Friday, September 4, 2009

Good bedside manner

I wasn't feeling particularly interesting or witty yesterday so I didn't sit down to write my blog. I didn't want to put my readers to sleep. That would be relevant if I actually had readers. In time. Baby steps.

When I was diagnosed I knew that finding a good, understanding neurologist was key. Of course my husband was all over it. Because that's what men do (they research, find answers and fix things) and because he had worked at the U of R and had contacts. I'm from Rochester, NY by the way.

As a result...I made an appointment with the head of the MS Center at Strong Hospital. An extremely intelligent, kind man who was willing to put up with my many questions and my need to explore alternative options. He wasn't necessarily a proponent of the alternative options, but told me if it made me feel better and it wasn't harmful then do what I need to do. I always kept him in the loop about what herbs I was taking or if I'd gone to acupuncture. He did raise his eyebrows at me a couple of times, but kept his comments to himself. I can only imagine what he was thinking when I'd walk into his office with 10 bottles of Chinese herbs.

The bonus is that he has a nurse practioner working with him who specializes in MS. She is truly amazing!!! She always listens. Always has good input. And always makes me feel like everything is okay.

I consider myself very lucky to have found these individuals. Especially since I've heard some stories about doctor/patient relationships that are so not good.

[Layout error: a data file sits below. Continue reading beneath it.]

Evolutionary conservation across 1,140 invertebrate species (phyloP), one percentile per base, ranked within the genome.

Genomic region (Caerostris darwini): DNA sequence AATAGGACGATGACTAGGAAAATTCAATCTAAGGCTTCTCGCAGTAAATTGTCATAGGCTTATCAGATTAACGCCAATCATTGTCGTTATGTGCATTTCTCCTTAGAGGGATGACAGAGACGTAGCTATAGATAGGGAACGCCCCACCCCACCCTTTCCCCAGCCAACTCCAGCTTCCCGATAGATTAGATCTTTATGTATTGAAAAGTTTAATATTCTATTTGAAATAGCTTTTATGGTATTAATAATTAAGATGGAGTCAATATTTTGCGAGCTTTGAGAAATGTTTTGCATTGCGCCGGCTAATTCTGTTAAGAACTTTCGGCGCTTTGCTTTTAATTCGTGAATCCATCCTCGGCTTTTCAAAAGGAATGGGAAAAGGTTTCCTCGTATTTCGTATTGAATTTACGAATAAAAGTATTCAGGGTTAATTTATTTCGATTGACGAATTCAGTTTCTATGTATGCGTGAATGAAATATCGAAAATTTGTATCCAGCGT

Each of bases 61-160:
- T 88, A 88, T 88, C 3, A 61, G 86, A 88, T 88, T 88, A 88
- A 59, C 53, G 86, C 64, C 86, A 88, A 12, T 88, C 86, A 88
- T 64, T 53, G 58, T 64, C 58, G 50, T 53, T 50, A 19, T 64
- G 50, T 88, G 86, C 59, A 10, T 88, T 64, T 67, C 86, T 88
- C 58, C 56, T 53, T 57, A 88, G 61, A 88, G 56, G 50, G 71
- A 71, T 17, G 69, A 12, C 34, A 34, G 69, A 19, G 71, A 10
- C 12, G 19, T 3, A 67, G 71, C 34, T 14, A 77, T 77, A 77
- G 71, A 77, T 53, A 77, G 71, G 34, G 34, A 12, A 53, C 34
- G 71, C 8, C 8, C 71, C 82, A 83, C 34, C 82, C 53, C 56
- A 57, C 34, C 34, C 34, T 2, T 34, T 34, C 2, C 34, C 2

My point here (and there always is one eventually) is...make sure you find a neurologist that makes you feel comfortable, answers you questions and provides good input. If you don't like your doctor and they have the bedside manner of an armadillo...get a new doctor!!! This is your life. Take charge.

I'm going to take the long weekend off and enjoy the nice weather. Until next time...

Wednesday, September 2, 2009

Just the Facts

I've stepped off my soapbox today to finally get on with my story.

I was diagnosed with MS 6 years ago. If you read my bio, you know that the year I turned 40 was a rather dramatic year for a lot of different reasons. I self-diagnosed myself with MS in the spring and was finally able to get a doctor to test me, confirm that I did indeed to get an MRI and the final diagnosis...You have MS later that fall. Really? Seriously? Isn't that what I was hinting at all along?

I had optic neuritis in my 20's. That alone should set off all kinds of bells, and whistles. But no. In the spring I noticed that I kept having weird spasms in my right leg and if I went for a walk, after a couple of blocks my leg started to drag. And I couldn't run anymore. I looked like a pirate with a wooden leg hobbling down the sidewalk. I thought I just needed new sneakers. Needless to say the sneakers didn't help. But everyone kept telling me...'Oh no, you couldn't possibly have MS.' Did I mention I'm of Eastern European descent, and live in Upstate NY where the MS rate is extremely high? I'm guessing most of you out there would have come to the same conclusion as I did.

But wait, there's more...I love to ride my bike and decided to do a 40 mile ride to earn money for Diabetes. At one of the rest stops my right leg ceased to exist. Like it was totally asleep. Finally I got the feeling back in my leg and finished the ride. Called my doctor. I was told...'Come in when it happens again.' I don't even quite know what to say about that response?!?!

So...still no appointment. Still no diagnosis. So I just plugged along and decided ironically to do a century ride for MS. 100 miles, just me, my bike, a really bad map and hoping that I wouldn't get lost and end up in Canada. I did get lost at least a couple of times. Brought my bike into a convenience store so I could use the bathroom (more about the bladder in another post). Had some issues with my leg which I ignored. I just ate a banana and off I went. And actually finished the ride. Hot. Sweaty. Limping. But I finished. And I have to say that it was one of the proudest moments in my life. I figured if I could ride 100 miles on my bike, I could do anything.